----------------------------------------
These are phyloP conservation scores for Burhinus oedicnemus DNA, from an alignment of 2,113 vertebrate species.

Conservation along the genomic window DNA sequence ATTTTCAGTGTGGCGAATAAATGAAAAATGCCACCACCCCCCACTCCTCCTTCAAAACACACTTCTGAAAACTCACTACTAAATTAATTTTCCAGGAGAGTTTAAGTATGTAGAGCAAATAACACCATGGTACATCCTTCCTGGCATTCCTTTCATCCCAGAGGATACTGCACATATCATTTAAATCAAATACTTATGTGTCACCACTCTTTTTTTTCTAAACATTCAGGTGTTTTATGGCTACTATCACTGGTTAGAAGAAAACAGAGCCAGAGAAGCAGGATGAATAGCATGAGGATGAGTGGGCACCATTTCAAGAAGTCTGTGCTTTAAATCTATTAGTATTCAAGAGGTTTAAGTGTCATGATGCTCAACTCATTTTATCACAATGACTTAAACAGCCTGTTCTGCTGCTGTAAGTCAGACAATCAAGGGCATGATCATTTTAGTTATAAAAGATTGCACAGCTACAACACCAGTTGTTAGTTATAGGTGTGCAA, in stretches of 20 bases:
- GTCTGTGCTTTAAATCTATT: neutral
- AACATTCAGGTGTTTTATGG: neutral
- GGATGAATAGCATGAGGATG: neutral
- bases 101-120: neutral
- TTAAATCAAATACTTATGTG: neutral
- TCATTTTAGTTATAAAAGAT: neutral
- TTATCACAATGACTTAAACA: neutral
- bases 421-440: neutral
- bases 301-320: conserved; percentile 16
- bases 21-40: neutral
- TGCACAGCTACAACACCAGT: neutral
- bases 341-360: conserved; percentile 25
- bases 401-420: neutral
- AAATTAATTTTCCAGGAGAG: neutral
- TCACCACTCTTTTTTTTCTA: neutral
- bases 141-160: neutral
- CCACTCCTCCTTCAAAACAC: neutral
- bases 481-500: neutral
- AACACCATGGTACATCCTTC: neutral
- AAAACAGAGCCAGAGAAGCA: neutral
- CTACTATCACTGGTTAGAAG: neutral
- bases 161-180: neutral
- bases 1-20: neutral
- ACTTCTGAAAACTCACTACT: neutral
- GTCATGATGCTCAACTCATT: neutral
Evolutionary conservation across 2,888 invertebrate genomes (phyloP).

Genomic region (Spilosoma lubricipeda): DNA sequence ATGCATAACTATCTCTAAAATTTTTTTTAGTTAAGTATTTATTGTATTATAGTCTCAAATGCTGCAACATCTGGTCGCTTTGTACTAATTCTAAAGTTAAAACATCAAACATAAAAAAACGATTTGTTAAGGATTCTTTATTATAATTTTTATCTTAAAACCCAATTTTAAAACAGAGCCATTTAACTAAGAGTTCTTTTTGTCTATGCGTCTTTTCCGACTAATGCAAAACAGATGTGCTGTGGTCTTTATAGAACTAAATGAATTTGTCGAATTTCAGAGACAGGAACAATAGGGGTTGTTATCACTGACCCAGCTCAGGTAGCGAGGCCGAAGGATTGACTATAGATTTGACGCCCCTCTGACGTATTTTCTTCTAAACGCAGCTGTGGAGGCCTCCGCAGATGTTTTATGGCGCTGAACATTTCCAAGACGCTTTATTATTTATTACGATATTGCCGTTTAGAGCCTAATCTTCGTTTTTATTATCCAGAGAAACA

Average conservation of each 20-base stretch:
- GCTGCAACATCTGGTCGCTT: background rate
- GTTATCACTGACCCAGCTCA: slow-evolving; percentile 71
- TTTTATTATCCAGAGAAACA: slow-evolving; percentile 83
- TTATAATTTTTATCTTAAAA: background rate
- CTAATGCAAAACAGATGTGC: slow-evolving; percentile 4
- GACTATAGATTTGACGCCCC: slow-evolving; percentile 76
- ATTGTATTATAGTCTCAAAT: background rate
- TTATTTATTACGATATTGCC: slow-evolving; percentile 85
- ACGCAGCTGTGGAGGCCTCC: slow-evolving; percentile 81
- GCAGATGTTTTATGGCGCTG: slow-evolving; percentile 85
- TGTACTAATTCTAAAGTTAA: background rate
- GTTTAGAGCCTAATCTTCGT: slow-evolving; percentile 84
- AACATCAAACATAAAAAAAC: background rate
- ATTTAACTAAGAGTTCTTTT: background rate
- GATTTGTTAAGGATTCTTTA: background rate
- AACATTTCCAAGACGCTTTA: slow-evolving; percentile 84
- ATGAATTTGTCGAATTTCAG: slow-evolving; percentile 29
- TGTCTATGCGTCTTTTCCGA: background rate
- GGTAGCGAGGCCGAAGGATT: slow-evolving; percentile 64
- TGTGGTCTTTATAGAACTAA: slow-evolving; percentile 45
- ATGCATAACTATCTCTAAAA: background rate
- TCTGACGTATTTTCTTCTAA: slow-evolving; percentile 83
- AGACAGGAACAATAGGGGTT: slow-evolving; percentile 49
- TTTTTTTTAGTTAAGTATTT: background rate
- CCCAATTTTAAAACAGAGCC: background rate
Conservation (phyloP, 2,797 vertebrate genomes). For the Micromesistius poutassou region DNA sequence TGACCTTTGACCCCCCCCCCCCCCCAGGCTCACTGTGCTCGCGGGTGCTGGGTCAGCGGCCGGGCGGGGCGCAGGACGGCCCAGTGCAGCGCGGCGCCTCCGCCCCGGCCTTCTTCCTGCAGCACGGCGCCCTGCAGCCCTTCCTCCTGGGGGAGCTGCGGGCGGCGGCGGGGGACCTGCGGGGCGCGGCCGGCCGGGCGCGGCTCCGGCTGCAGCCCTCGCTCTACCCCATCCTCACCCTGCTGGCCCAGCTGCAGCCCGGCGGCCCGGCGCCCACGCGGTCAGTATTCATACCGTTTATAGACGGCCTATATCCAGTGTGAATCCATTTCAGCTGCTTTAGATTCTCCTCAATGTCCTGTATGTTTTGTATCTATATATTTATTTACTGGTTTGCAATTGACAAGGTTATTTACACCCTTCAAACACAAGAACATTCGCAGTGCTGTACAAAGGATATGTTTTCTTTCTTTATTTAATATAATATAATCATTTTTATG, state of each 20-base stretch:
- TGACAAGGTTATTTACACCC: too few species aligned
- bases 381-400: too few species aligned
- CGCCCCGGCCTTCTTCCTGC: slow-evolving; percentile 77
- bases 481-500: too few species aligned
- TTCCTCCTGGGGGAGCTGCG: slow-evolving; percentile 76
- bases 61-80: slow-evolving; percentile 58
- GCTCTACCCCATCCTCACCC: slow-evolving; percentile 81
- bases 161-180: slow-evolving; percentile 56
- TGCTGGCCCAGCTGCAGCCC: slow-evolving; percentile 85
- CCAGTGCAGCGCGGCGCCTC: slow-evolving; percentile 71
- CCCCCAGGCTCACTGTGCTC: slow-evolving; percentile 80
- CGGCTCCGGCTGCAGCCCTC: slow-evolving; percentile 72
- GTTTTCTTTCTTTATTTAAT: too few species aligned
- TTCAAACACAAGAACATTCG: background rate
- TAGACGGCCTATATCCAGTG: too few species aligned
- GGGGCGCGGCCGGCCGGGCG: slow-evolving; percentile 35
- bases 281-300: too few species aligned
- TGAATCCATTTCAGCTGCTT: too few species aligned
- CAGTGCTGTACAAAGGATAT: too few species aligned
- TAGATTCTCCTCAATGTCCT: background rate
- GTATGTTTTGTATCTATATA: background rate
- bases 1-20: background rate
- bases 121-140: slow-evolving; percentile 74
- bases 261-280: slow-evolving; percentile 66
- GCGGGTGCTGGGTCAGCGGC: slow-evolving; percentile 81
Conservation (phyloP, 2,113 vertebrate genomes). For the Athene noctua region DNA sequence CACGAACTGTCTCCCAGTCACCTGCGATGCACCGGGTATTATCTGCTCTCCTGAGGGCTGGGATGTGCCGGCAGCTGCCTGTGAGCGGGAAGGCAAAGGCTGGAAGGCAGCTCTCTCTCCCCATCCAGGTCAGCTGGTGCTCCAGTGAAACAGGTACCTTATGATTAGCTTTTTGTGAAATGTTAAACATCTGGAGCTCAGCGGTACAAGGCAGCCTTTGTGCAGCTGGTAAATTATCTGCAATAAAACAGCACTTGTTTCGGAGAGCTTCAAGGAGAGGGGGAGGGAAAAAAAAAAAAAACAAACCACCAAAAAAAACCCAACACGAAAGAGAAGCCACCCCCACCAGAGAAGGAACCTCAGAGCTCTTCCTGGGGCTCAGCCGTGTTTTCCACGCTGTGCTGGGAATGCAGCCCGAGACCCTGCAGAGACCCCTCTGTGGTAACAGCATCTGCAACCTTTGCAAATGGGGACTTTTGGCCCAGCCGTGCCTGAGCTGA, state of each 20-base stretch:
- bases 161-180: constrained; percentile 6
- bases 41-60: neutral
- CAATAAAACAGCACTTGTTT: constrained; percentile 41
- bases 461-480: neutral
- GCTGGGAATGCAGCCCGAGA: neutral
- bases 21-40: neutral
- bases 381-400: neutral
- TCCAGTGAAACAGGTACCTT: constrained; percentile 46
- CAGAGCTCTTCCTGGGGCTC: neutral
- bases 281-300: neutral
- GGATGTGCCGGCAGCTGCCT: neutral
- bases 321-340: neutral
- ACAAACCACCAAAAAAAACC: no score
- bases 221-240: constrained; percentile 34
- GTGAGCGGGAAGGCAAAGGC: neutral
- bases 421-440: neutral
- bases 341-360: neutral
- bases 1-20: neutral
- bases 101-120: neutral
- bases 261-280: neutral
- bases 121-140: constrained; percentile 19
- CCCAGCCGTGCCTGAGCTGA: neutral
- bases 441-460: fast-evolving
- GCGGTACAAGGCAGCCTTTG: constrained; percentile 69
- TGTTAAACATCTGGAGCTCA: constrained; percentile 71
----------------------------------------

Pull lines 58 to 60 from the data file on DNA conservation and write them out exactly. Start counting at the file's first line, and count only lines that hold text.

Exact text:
- bases 381-400: too few species aligned
- CGCCCCGGCCTTCTTCCTGC: slow-evolving; percentile 77
- bases 481-500: too few species aligned